Photocurrent mapping, also known as a laser beam induced current (LBIC) measurement, provides a spatially resolved, quantitative image of the photocurrent a photovoltaic device produces under illumination. It provides an easily interpretable map of active area performance, which is far more insightful than a single overall PCE efficiency value.
Typically this type of measurement is used for scientific studies at the micrometer scale or the mapping of smaller samples. The average scan times, which can easily stretch into hours for a single, postcard-sized sample, usually do not allow the study of a larger number of samples.
This photocurrent mapping system allows scanning even large samples in a matter of seconds, either in the stationary, desktop versions or even directly inline as part of a roll-to-roll setup. The illumination wavelength can be easily tailored to customer requirements and extended to multiple wavelengths for spatially resolved EQE measurements.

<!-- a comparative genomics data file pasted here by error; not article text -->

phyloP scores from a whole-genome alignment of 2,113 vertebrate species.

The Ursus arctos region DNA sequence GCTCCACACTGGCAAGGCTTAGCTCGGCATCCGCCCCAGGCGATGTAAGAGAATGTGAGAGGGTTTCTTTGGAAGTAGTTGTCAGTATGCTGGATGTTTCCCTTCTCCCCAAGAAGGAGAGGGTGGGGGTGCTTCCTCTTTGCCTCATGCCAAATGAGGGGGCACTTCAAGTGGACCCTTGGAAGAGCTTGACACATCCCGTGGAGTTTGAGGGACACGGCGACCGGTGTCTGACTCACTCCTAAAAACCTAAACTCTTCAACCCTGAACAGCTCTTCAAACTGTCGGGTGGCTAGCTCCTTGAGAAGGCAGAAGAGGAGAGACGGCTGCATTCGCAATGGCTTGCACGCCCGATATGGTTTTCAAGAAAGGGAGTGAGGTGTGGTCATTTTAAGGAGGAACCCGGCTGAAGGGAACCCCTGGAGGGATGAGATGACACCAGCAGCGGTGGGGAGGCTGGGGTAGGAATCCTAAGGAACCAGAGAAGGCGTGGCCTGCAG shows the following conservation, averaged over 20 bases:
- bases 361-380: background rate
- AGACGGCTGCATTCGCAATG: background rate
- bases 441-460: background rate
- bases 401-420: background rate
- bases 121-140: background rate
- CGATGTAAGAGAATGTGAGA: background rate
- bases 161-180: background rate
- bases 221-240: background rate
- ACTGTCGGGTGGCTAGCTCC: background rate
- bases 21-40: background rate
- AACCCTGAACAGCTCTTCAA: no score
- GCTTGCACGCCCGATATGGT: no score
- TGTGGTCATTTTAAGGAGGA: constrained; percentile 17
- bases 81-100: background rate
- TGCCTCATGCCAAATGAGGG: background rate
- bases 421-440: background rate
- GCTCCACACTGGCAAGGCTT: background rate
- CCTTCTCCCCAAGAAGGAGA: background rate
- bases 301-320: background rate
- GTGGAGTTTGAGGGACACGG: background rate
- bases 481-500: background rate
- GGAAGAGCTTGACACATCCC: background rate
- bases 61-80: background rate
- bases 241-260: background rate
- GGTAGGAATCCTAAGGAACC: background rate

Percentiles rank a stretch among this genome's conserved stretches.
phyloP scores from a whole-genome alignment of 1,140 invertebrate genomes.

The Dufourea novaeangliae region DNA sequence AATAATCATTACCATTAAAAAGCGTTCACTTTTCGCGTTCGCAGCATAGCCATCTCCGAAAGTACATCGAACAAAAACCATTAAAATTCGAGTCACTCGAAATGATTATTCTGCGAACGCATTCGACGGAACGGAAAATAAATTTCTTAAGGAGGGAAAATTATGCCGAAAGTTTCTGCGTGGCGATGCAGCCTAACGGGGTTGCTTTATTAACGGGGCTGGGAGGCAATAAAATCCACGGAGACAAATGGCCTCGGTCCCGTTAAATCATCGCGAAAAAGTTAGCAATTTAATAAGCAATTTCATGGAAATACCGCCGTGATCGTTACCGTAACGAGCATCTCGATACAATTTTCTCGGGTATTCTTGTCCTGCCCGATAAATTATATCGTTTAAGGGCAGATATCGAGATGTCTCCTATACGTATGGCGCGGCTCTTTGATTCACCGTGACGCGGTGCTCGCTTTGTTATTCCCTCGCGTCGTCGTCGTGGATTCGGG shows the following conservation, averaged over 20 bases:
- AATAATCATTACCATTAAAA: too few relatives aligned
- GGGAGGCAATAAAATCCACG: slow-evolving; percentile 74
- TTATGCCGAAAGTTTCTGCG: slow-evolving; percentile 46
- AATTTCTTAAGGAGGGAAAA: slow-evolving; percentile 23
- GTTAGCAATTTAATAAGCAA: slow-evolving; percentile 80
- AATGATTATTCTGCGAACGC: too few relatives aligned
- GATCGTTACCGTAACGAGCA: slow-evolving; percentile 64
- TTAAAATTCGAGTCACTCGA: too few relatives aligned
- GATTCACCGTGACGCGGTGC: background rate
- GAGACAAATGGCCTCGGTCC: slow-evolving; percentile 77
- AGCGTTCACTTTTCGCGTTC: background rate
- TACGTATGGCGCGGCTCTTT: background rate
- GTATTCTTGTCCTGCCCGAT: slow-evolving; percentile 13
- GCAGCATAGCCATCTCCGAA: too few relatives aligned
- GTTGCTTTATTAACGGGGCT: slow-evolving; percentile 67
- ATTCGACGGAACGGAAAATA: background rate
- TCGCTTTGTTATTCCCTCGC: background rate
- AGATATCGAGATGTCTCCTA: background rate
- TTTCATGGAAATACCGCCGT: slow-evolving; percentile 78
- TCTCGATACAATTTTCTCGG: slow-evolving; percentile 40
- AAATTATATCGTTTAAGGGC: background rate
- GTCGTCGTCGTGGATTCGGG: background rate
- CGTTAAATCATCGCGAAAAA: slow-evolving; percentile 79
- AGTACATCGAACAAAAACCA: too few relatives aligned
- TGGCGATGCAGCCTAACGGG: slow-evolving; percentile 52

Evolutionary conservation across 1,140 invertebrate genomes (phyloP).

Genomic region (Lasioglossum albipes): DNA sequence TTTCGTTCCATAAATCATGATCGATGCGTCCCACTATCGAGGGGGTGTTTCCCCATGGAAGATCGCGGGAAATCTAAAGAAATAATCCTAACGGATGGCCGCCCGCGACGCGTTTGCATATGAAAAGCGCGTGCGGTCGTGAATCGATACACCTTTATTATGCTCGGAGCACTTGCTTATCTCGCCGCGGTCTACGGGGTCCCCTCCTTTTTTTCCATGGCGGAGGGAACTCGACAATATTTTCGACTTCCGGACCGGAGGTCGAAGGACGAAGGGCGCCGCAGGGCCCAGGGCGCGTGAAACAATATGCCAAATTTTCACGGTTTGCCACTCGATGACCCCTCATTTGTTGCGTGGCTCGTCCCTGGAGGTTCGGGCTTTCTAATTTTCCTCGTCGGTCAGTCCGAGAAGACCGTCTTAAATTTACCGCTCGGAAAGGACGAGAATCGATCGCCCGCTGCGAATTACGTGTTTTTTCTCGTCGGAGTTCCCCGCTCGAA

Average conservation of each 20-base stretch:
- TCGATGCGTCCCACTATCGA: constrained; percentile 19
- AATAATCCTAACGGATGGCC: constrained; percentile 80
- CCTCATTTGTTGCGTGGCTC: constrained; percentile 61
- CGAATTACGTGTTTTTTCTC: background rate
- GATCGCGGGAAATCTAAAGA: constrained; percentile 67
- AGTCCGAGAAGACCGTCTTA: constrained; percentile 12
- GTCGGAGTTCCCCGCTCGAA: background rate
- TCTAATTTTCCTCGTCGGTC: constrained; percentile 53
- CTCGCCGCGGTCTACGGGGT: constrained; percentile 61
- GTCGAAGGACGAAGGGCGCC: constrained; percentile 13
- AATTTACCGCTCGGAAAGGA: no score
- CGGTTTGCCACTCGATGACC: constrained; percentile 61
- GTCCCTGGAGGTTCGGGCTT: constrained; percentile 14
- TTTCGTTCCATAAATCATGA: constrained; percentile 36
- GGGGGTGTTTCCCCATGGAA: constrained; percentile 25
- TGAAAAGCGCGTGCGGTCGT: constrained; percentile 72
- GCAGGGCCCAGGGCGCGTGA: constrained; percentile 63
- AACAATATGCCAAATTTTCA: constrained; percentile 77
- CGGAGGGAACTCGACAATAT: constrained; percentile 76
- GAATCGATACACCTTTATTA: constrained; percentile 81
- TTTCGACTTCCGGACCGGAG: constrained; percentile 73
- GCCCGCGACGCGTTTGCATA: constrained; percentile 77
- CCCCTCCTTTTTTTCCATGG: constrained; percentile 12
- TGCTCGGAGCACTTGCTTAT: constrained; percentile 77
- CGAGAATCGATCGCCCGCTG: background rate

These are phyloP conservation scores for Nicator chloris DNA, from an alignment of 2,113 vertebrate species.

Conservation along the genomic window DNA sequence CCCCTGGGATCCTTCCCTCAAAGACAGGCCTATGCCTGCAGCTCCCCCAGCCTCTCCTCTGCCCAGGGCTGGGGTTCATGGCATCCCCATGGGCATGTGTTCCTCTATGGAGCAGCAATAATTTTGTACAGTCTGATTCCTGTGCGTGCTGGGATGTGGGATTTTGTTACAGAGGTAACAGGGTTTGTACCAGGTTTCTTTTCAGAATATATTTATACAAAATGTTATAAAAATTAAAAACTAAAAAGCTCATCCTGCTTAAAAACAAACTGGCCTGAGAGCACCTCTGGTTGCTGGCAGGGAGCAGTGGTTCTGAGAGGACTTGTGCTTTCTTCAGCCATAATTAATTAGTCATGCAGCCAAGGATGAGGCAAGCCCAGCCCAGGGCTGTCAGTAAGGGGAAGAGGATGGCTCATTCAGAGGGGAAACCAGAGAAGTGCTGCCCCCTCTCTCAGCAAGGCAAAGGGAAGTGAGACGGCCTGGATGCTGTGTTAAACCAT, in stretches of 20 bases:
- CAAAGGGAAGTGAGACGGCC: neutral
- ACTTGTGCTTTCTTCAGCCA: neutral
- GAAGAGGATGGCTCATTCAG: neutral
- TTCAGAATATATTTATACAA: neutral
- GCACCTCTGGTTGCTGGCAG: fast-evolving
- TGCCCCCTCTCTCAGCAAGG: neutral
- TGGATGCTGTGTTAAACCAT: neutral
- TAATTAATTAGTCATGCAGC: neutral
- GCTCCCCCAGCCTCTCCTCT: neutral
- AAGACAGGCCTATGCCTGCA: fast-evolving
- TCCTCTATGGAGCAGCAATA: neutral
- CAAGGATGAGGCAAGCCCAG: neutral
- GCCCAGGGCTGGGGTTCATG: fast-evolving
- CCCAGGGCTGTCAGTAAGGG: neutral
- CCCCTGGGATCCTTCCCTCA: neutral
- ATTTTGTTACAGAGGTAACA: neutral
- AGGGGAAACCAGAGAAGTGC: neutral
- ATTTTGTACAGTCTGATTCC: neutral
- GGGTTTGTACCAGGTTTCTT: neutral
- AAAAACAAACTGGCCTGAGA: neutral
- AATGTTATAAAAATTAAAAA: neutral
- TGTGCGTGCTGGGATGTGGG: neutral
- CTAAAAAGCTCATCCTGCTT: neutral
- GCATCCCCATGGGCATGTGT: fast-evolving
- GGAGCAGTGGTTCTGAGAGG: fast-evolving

Evaluation of printing defects, studying degradation
The ability to map large areas or an entire sample batch within a practical timeframe is an immensely powerful tool to optimise the manufacturing process and gain statistical leverage. Does a visibly noticeable print defect, e.g. a dust particle or dewetting, have an impact on cell performance? Are print defects located at specific locations? Are serial or parallel connected sub-sections performing equally or are shorts present? Where does long-term degradation occur? This system helps to answer these questions in a rapid manner.
The following two scanning ranges are offered as a standard, while larger scan areas or higher resolution can be catered for on request:
- 28 x 28 mm at 300 µm pixel resolution (scan time < 5s)
- 100 x 150 mm at 500 µm pixel resolution (scan time < 60s)
The smaller scan range version is designed with the typical spin coated sample size in mind, while the postcard sized scan range can accommodate larger samples created on larger, often flexible substrates.
Due to the rapid scan rate, this system can also be operated inline in a roll-to-roll process with scan widths up to 250 mm at web speeds up to 5m/min. Its data acquisition is fully integrated with the roll-to-roll control and barcode labelling system, allowing instant feedback on the current coating conditions or more detailed data analysis at a later point.